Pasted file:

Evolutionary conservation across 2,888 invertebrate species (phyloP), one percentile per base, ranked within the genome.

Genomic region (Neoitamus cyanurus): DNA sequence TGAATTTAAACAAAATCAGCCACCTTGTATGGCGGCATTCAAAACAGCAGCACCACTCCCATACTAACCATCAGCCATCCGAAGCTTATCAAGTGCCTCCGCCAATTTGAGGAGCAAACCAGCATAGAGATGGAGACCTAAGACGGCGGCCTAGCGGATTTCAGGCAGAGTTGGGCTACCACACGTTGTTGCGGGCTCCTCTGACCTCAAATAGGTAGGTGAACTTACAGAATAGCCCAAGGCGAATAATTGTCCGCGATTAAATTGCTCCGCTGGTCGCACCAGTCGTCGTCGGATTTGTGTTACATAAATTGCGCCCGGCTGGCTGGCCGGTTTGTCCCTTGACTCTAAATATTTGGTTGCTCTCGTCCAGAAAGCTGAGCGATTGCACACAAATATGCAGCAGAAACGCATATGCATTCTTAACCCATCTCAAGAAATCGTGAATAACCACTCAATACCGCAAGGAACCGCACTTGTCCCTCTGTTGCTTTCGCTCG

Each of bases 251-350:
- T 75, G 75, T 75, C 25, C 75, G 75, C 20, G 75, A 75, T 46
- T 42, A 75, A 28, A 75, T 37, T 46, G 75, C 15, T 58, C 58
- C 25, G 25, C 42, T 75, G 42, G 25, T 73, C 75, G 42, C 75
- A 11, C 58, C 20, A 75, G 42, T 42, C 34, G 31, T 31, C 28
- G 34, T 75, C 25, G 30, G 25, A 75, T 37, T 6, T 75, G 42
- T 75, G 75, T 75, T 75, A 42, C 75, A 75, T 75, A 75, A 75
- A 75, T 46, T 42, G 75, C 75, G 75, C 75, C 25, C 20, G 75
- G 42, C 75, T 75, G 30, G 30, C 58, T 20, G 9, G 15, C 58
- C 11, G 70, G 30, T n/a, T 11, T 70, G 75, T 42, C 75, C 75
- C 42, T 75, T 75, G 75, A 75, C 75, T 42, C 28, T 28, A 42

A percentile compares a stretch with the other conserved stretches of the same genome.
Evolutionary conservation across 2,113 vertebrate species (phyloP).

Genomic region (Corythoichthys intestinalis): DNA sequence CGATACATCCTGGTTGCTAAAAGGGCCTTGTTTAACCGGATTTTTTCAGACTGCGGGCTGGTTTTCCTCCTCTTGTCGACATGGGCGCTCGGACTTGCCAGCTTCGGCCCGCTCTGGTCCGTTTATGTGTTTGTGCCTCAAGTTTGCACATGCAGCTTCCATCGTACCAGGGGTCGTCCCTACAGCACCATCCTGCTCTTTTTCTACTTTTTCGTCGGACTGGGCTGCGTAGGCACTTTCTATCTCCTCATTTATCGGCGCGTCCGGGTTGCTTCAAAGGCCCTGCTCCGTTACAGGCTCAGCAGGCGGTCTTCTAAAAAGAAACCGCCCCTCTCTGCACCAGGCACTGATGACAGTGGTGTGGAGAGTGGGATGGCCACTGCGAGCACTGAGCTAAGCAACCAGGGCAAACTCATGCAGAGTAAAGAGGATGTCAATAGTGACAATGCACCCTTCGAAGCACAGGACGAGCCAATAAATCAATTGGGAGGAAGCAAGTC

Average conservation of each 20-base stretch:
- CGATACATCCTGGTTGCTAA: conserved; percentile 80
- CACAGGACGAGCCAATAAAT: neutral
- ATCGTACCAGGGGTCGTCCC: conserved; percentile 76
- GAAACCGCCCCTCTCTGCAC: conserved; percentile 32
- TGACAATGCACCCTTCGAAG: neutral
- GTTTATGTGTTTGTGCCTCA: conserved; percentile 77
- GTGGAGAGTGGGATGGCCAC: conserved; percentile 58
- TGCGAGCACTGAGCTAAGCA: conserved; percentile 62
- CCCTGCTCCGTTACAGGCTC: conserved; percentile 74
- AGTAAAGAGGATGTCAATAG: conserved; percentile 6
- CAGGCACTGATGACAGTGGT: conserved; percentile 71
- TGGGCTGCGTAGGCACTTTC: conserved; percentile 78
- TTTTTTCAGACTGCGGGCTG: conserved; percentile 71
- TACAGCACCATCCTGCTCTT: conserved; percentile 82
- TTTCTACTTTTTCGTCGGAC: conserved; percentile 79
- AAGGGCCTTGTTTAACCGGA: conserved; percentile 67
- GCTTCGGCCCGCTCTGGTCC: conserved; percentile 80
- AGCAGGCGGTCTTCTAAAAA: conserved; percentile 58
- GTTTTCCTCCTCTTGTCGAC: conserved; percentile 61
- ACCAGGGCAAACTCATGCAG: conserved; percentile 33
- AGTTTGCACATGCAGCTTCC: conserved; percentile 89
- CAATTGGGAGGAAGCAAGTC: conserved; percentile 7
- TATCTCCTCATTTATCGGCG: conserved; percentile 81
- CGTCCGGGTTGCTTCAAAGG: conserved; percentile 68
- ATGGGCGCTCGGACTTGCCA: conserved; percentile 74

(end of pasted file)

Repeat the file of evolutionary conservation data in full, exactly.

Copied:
Evolutionary conservation across 2,888 invertebrate species (phyloP), one percentile per base, ranked within the genome.

Genomic region (Neoitamus cyanurus): DNA sequence TGAATTTAAACAAAATCAGCCACCTTGTATGGCGGCATTCAAAACAGCAGCACCACTCCCATACTAACCATCAGCCATCCGAAGCTTATCAAGTGCCTCCGCCAATTTGAGGAGCAAACCAGCATAGAGATGGAGACCTAAGACGGCGGCCTAGCGGATTTCAGGCAGAGTTGGGCTACCACACGTTGTTGCGGGCTCCTCTGACCTCAAATAGGTAGGTGAACTTACAGAATAGCCCAAGGCGAATAATTGTCCGCGATTAAATTGCTCCGCTGGTCGCACCAGTCGTCGTCGGATTTGTGTTACATAAATTGCGCCCGGCTGGCTGGCCGGTTTGTCCCTTGACTCTAAATATTTGGTTGCTCTCGTCCAGAAAGCTGAGCGATTGCACACAAATATGCAGCAGAAACGCATATGCATTCTTAACCCATCTCAAGAAATCGTGAATAACCACTCAATACCGCAAGGAACCGCACTTGTCCCTCTGTTGCTTTCGCTCG

Each of bases 251-350:
- T 75, G 75, T 75, C 25, C 75, G 75, C 20, G 75, A 75, T 46
- T 42, A 75, A 28, A 75, T 37, T 46, G 75, C 15, T 58, C 58
- C 25, G 25, C 42, T 75, G 42, G 25, T 73, C 75, G 42, C 75
- A 11, C 58, C 20, A 75, G 42, T 42, C 34, G 31, T 31, C 28
- G 34, T 75, C 25, G 30, G 25, A 75, T 37, T 6, T 75, G 42
- T 75, G 75, T 75, T 75, A 42, C 75, A 75, T 75, A 75, A 75
- A 75, T 46, T 42, G 75, C 75, G 75, C 75, C 25, C 20, G 75
- G 42, C 75, T 75, G 30, G 30, C 58, T 20, G 9, G 15, C 58
- C 11, G 70, G 30, T n/a, T 11, T 70, G 75, T 42, C 75, C 75
- C 42, T 75, T 75, G 75, A 75, C 75, T 42, C 28, T 28, A 42

A percentile compares a stretch with the other conserved stretches of the same genome.
Evolutionary conservation across 2,113 vertebrate species (phyloP).

Genomic region (Corythoichthys intestinalis): DNA sequence CGATACATCCTGGTTGCTAAAAGGGCCTTGTTTAACCGGATTTTTTCAGACTGCGGGCTGGTTTTCCTCCTCTTGTCGACATGGGCGCTCGGACTTGCCAGCTTCGGCCCGCTCTGGTCCGTTTATGTGTTTGTGCCTCAAGTTTGCACATGCAGCTTCCATCGTACCAGGGGTCGTCCCTACAGCACCATCCTGCTCTTTTTCTACTTTTTCGTCGGACTGGGCTGCGTAGGCACTTTCTATCTCCTCATTTATCGGCGCGTCCGGGTTGCTTCAAAGGCCCTGCTCCGTTACAGGCTCAGCAGGCGGTCTTCTAAAAAGAAACCGCCCCTCTCTGCACCAGGCACTGATGACAGTGGTGTGGAGAGTGGGATGGCCACTGCGAGCACTGAGCTAAGCAACCAGGGCAAACTCATGCAGAGTAAAGAGGATGTCAATAGTGACAATGCACCCTTCGAAGCACAGGACGAGCCAATAAATCAATTGGGAGGAAGCAAGTC

Average conservation of each 20-base stretch:
- CGATACATCCTGGTTGCTAA: conserved; percentile 80
- CACAGGACGAGCCAATAAAT: neutral
- ATCGTACCAGGGGTCGTCCC: conserved; percentile 76
- GAAACCGCCCCTCTCTGCAC: conserved; percentile 32
- TGACAATGCACCCTTCGAAG: neutral
- GTTTATGTGTTTGTGCCTCA: conserved; percentile 77
- GTGGAGAGTGGGATGGCCAC: conserved; percentile 58
- TGCGAGCACTGAGCTAAGCA: conserved; percentile 62
- CCCTGCTCCGTTACAGGCTC: conserved; percentile 74
- AGTAAAGAGGATGTCAATAG: conserved; percentile 6
- CAGGCACTGATGACAGTGGT: conserved; percentile 71
- TGGGCTGCGTAGGCACTTTC: conserved; percentile 78
- TTTTTTCAGACTGCGGGCTG: conserved; percentile 71
- TACAGCACCATCCTGCTCTT: conserved; percentile 82
- TTTCTACTTTTTCGTCGGAC: conserved; percentile 79
- AAGGGCCTTGTTTAACCGGA: conserved; percentile 67
- GCTTCGGCCCGCTCTGGTCC: conserved; percentile 80
- AGCAGGCGGTCTTCTAAAAA: conserved; percentile 58
- GTTTTCCTCCTCTTGTCGAC: conserved; percentile 61
- ACCAGGGCAAACTCATGCAG: conserved; percentile 33
- AGTTTGCACATGCAGCTTCC: conserved; percentile 89
- CAATTGGGAGGAAGCAAGTC: conserved; percentile 7
- TATCTCCTCATTTATCGGCG: conserved; percentile 81
- CGTCCGGGTTGCTTCAAAGG: conserved; percentile 68
- ATGGGCGCTCGGACTTGCCA: conserved; percentile 74